Originally the two books of Samuel formed o n e historical book. It was the translators of the Septuagint (Greek translation of the OT at about 200 BC) who separated the book into two parts. Henceforward the first book ended with Saul’s death and the second book started with David’s reign.
From the Septuagint this separation into two books was taken over into the Vulgate (Latin translation of the whole Bible in the 4th century AC) and finally since Daniel Bomberg (1517) also into the printed editions of the Hebrew Bible.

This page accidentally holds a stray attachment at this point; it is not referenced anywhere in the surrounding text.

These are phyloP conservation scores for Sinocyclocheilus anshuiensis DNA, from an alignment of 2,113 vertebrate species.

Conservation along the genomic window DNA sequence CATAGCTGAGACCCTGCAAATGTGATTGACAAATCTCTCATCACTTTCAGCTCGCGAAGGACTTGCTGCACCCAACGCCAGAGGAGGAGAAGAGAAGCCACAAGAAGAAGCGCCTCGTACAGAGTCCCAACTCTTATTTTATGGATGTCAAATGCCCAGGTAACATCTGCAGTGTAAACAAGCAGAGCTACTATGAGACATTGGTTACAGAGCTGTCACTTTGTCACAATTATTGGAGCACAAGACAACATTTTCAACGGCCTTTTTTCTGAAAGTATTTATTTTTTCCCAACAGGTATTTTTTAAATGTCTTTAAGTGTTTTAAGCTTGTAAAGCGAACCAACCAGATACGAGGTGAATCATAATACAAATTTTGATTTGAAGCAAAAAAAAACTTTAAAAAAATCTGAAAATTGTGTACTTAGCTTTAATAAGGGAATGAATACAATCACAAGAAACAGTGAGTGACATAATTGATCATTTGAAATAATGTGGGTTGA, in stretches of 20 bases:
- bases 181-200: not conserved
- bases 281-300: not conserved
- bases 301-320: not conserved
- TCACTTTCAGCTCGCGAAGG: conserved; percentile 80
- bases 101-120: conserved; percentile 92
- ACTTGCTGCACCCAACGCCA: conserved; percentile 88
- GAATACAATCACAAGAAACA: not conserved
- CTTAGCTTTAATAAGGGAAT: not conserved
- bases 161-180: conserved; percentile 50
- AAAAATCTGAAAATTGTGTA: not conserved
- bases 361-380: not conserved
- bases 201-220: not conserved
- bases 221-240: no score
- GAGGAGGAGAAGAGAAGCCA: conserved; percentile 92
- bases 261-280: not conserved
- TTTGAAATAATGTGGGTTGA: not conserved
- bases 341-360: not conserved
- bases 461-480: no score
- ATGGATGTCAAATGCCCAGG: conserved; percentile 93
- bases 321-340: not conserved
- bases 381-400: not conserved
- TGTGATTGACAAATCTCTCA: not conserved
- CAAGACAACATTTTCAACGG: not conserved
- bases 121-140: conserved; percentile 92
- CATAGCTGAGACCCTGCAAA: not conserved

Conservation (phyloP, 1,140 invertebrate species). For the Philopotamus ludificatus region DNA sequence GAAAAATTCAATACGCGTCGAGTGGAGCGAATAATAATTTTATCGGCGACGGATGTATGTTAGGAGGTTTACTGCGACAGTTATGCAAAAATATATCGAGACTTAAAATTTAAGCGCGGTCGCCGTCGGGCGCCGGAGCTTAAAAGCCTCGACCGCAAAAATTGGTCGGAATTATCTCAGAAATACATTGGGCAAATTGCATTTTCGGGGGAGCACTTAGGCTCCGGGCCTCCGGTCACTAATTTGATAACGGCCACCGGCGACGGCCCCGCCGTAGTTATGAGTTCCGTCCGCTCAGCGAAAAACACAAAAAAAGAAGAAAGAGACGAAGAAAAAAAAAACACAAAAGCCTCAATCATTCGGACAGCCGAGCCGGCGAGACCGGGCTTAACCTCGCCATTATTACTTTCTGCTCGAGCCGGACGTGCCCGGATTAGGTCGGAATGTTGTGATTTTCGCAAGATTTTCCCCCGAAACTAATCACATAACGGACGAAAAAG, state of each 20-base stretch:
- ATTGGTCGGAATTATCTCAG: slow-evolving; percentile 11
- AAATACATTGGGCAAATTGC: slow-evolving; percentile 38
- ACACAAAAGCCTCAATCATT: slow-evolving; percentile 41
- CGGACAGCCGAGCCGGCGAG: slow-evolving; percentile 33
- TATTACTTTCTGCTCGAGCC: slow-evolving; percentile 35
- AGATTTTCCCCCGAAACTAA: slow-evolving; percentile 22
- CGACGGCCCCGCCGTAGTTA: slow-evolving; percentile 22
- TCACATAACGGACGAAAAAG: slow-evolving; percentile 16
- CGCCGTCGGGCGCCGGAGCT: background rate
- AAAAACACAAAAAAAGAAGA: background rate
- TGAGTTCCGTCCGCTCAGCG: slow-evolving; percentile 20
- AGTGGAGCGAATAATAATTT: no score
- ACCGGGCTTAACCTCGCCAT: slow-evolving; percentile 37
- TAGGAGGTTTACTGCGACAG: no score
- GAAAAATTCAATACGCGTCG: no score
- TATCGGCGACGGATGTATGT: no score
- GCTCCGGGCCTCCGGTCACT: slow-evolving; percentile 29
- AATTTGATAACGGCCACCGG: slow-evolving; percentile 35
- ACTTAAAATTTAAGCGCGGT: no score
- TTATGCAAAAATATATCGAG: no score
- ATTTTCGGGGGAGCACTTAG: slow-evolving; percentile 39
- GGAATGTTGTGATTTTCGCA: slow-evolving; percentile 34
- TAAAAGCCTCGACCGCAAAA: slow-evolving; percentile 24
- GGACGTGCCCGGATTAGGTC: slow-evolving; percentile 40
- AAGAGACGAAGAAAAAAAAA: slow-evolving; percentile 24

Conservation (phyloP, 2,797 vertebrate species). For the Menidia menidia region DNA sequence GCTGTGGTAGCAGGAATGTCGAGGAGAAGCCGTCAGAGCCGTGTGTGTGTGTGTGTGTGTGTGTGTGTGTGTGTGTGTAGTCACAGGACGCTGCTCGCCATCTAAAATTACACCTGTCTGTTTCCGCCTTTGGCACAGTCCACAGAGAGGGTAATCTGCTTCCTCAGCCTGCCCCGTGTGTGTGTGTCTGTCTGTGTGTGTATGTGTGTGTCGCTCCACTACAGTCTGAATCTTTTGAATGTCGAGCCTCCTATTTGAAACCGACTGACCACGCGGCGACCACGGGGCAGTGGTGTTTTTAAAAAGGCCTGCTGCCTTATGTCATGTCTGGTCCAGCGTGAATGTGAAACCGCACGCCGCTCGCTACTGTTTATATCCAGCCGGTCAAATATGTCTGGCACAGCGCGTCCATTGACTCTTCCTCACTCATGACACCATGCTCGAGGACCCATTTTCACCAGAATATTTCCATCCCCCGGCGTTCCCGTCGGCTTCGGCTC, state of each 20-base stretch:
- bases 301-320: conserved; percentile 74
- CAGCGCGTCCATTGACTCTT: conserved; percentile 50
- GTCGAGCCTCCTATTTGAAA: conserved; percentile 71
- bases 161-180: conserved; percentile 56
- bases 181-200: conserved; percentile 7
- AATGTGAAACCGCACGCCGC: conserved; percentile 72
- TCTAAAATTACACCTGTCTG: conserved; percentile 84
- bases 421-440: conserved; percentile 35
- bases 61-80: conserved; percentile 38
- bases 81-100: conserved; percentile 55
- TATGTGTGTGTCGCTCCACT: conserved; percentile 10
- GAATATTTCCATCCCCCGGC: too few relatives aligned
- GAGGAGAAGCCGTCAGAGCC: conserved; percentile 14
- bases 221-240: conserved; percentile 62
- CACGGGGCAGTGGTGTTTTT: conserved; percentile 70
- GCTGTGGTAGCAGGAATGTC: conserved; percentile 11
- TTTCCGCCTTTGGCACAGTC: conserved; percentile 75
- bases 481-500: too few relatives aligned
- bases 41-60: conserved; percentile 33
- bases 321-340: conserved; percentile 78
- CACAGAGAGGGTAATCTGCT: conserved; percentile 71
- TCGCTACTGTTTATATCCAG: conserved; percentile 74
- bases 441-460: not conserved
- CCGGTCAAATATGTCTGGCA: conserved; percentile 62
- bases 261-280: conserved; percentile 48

In the Septuagint as well as the Vulgate the books of Samuel are considered as part of the books of the Kings. This title is not altogether unsuitable for in the books of Samuel the kingdoms of Saul and David are described and in the books of Kings the reigns of Israel’s and Judah’s monarchs.
And yet the original Hebrew title Samuel is more appropriate for both books describe the life of Samuel the prophet as well as the lives of the two kings who were anointed by him.